Mip-Map Distance Bias, Cinematic Textures and Advanced Texture Streaming... etc...

Hey sports fans…

I’ve got a series of meshes that join together to form a much larger mesh, with all their pivots being considerably far away from the actual geometry of the mesh itself (and this increased further by the time the meshes are scaled to the correct size). THe reason being is that it makes assembling the final mesh considerably easier and 100% seamless. Since Texture Mip-Maps are streamed in based on distance from the pivot and not the pixel/mesh itself (for obvious reasons), is it possible to offset that distance or should I just forget having Mip-Maps at all and blaze it with Cinematic LOD’s and no Mip-Maps?

At the more technical level now… In terms of real-time memory usage, I know that Mip-Maps are beneficial regardless right? If I’m constantly streaming textures in and out of GPU memory, it’s beneficial to have the Mip-Maps there? Now, would I actually save memory in other places by forcing the use of no mip-maps and potentially cut down the amount of writes I’m doing to the GPU? In terms of disk-space, my texture file-sizes should slice almost in half correct? Or does the DXT Compression not work that way?

Basically I have an awful lot of 4K textures applied to a very split-up mesh in order to achieve a pretty incredible resolution. The workflow is pretty slow so I’m trying to optimize the process as I go rather than make a bunch of changes later. So here are some general techy questions:

  • Depending on the content, would a Packed RGBA texture draw faster than two separate textures, one RGB and the other Greyscale?
  • How much does the Blue channel of Normal Map compression suffer? I know that Normal Map compression makes it so that precision is lost here as the blue channel often has very little data if anything at all. Could I potentially store my RG normal information and a fairly detailed grayscale map in the B channel without suffering high detail loss? This kind of goes back to my previous question too, as I’m not sure if it’s quicker to calculate the blue channel with ‘DeriveNormalZ’ or just stream in two textures.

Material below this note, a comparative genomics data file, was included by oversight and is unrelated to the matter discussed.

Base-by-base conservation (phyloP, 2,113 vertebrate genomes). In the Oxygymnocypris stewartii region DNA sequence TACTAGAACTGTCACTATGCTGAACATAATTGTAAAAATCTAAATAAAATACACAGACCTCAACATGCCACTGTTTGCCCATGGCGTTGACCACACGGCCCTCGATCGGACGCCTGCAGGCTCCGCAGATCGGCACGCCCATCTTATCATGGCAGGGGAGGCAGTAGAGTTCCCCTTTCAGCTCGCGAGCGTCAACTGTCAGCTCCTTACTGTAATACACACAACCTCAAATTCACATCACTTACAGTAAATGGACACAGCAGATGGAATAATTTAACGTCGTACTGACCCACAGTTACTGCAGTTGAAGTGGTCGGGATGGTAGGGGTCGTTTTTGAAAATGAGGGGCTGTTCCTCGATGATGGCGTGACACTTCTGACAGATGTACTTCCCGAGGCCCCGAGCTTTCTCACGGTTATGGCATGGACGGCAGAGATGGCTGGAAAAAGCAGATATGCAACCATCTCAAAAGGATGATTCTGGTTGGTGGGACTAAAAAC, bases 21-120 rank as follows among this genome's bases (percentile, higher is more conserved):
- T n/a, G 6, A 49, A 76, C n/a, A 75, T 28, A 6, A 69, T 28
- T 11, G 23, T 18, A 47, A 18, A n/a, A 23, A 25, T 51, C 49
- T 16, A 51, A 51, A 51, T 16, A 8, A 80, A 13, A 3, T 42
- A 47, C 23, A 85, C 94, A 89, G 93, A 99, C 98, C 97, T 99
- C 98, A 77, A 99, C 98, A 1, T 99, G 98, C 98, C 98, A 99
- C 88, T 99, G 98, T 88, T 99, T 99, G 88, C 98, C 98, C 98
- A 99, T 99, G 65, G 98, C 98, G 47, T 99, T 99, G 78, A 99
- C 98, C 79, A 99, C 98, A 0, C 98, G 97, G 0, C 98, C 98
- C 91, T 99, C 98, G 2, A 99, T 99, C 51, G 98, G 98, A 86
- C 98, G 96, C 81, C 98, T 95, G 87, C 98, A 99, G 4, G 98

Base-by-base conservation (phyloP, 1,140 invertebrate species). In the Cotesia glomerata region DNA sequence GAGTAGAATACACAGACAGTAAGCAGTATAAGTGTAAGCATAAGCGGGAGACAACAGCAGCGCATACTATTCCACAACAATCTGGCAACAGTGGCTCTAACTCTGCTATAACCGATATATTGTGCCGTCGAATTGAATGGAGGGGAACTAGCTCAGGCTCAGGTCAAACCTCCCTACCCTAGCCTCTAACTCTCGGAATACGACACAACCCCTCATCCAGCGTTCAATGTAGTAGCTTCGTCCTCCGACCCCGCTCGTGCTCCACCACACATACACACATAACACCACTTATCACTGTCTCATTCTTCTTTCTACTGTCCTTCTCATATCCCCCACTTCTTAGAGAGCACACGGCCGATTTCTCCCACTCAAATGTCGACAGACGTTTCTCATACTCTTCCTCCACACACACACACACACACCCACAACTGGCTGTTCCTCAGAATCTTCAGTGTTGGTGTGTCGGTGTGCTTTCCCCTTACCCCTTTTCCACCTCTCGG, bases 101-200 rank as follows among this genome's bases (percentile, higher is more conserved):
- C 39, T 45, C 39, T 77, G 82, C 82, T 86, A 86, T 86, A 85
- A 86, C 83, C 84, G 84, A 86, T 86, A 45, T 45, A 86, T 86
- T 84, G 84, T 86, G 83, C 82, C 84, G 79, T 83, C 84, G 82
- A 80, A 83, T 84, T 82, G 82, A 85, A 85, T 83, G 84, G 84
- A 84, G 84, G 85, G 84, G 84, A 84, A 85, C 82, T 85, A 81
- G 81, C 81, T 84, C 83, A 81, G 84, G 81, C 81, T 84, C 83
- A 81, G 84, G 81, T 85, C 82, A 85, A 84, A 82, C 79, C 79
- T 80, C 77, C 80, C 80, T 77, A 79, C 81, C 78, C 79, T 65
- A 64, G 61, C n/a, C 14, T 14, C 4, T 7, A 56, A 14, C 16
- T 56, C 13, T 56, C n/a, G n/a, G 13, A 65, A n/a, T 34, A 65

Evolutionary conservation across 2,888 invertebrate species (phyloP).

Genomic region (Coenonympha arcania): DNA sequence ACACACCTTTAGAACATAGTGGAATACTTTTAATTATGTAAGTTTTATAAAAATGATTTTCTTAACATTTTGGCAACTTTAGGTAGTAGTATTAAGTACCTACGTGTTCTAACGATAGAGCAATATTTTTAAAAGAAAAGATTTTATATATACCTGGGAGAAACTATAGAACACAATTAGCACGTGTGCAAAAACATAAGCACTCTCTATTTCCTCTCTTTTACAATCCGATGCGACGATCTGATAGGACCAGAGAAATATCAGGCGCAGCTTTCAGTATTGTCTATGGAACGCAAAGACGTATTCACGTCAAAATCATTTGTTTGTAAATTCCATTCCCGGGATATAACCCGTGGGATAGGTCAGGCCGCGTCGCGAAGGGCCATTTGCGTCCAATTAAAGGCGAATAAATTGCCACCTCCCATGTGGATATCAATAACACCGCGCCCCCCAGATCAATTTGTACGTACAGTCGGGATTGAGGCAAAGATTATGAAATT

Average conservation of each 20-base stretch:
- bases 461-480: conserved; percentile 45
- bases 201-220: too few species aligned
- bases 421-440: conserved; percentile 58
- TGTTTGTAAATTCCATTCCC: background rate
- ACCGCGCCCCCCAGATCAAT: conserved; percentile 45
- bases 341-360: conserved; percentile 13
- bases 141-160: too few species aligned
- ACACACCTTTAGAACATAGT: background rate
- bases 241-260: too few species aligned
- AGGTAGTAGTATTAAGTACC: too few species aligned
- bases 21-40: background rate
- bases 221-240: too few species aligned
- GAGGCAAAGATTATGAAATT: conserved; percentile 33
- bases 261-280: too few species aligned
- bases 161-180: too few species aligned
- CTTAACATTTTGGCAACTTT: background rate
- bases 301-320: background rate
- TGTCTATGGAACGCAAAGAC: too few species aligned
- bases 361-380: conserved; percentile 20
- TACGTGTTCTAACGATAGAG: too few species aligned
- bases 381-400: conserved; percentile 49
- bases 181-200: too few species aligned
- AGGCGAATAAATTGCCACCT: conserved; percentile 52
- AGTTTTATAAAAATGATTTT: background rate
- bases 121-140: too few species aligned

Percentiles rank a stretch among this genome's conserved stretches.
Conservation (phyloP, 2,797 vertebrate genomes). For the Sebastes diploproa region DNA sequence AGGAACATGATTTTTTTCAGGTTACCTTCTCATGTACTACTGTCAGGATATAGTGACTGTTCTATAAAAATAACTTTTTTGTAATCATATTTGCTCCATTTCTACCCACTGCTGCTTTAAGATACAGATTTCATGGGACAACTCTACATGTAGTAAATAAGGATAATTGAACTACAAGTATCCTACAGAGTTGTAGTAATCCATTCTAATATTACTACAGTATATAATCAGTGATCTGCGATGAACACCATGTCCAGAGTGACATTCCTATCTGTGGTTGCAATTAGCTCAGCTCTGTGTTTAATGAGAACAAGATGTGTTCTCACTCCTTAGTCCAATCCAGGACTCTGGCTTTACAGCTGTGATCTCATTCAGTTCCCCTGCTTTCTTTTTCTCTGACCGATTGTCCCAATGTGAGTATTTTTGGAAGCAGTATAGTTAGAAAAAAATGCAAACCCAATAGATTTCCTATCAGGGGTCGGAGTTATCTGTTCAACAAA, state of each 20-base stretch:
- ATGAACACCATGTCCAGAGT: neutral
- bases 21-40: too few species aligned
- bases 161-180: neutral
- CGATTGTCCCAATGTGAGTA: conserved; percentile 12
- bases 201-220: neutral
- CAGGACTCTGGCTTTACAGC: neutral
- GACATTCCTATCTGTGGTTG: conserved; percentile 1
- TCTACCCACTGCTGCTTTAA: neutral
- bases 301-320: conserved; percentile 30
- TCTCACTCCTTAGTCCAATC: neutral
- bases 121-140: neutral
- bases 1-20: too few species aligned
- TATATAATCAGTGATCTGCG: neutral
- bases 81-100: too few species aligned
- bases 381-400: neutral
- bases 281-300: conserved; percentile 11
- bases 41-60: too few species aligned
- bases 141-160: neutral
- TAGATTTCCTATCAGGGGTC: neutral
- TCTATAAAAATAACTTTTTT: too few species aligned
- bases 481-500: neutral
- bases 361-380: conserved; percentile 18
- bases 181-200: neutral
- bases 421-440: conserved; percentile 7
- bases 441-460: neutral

• 1-Bit Alpha Compression no longer exists in UE4 right? IIRC it used to be a ‘free’ way to get a blocky Alpha mask into the engine without any additional cost. If it does still exist, is there a way to soften the edge in the shader? Or again, am I just better off importing a grayscale alpha texture instead?

Finally (for now), what are the major differences of TC_Alpha and TC_Grayscale/Default? Grayscale gives very nice compression to 8-bit images but does Alpha do something different that’s more suited to using them for transparency?

Using no mip-maps indeed decreases memory usage (disk and gpu) but will introduce heavy noise/shimmering/aliasing on the other hand, which is one reason why they are used in the first place.
You can bias the mip map level for each texture sampler. Maybe create a simple funtion to adjust the bias based on pixel depth / distance.

The defualt normal map compression stores only the R+G channel (8-bit each) and does a DeriveNormalZ automatically in the shader. It’s possible to use DXT1 (5/6/5-bit) for your normals to store an additional image in the blue channel but the quality would be worse for both the normals and the grey-scale texture.

Oh really? I thought that was purely when you use Uncompressed Normal Maps? That’s a bummer, looks like I may have to sacrifice some bandwidth there then.

In terms, of the biasing, do you know where the setting is to do that or if there’s a function available for materials to bias the mips? I feel that that’d have to be an engine-level material node as opposed to a function.

Tasty Bump…

I also would like to know how much more memory intensive using ‘Vector Displacement Map’ is over TC_Default. UDK used to show you the texture memory usage per-file but I can’t find that in UE4.